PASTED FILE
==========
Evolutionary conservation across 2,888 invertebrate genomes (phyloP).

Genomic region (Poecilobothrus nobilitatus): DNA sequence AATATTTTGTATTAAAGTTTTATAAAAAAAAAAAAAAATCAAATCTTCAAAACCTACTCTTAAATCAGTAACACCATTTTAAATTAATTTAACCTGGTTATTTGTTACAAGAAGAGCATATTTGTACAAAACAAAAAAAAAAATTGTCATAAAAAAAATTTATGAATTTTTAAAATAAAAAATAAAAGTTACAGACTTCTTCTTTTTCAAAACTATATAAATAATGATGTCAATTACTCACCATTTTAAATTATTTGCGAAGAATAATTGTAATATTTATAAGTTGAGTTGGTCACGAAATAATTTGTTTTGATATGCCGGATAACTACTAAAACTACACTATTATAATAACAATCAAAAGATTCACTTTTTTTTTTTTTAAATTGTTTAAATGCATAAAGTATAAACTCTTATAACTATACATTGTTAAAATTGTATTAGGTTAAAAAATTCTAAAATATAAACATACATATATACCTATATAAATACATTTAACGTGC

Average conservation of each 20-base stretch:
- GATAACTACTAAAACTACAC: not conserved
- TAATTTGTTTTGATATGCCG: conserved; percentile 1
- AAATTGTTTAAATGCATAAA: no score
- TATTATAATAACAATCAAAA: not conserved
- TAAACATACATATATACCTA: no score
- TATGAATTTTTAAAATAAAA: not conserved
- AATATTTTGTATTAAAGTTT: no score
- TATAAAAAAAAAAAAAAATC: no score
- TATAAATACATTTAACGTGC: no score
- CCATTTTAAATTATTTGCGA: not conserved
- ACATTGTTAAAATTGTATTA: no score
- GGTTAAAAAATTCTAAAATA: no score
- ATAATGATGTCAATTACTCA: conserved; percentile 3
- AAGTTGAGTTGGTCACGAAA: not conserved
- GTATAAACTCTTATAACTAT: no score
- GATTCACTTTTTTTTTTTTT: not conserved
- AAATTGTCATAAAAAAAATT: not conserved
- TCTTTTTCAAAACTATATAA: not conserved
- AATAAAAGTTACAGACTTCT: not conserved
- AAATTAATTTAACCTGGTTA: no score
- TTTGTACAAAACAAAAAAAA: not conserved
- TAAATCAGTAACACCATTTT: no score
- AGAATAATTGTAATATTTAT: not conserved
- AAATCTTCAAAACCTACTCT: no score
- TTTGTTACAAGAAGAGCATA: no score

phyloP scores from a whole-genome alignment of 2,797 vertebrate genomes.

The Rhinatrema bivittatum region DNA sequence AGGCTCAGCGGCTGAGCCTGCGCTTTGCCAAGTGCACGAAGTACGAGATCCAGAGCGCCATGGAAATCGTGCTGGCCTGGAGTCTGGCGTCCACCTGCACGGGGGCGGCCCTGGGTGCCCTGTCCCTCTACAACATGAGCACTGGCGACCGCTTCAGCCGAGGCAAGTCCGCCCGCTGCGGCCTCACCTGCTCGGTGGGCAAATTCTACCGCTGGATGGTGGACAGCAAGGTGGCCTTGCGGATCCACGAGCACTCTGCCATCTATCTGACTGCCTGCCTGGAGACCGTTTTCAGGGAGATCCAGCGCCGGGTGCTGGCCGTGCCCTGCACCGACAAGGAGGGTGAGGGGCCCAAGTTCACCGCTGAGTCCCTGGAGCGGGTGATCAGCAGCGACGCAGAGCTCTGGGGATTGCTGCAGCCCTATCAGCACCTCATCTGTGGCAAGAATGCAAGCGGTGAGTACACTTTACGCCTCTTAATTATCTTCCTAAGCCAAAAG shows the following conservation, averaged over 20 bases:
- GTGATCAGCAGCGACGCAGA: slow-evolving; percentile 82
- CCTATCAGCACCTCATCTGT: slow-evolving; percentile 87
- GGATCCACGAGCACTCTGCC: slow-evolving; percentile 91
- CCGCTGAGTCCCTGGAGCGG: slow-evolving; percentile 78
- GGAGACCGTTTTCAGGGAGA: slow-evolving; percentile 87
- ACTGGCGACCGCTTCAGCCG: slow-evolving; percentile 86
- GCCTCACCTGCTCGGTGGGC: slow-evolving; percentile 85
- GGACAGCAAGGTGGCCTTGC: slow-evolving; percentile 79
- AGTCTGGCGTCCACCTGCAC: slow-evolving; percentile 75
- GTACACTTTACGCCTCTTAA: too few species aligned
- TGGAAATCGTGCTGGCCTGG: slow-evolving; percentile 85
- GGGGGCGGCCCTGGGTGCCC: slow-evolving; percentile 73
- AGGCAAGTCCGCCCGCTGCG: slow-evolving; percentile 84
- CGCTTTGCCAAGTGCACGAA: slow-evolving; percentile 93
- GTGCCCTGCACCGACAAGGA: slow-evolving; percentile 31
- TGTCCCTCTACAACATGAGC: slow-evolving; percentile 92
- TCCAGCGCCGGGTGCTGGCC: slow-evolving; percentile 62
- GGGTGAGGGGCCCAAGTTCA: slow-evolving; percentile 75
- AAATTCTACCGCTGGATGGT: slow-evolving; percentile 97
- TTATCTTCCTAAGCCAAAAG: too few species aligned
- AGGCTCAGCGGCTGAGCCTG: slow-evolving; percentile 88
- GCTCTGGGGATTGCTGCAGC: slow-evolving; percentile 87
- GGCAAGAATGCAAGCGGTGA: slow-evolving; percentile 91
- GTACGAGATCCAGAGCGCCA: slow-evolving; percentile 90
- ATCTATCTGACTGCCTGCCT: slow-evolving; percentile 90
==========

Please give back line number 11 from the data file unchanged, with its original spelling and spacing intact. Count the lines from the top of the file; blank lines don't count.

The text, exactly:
- TATAAAAAAAAAAAAAAATC: no score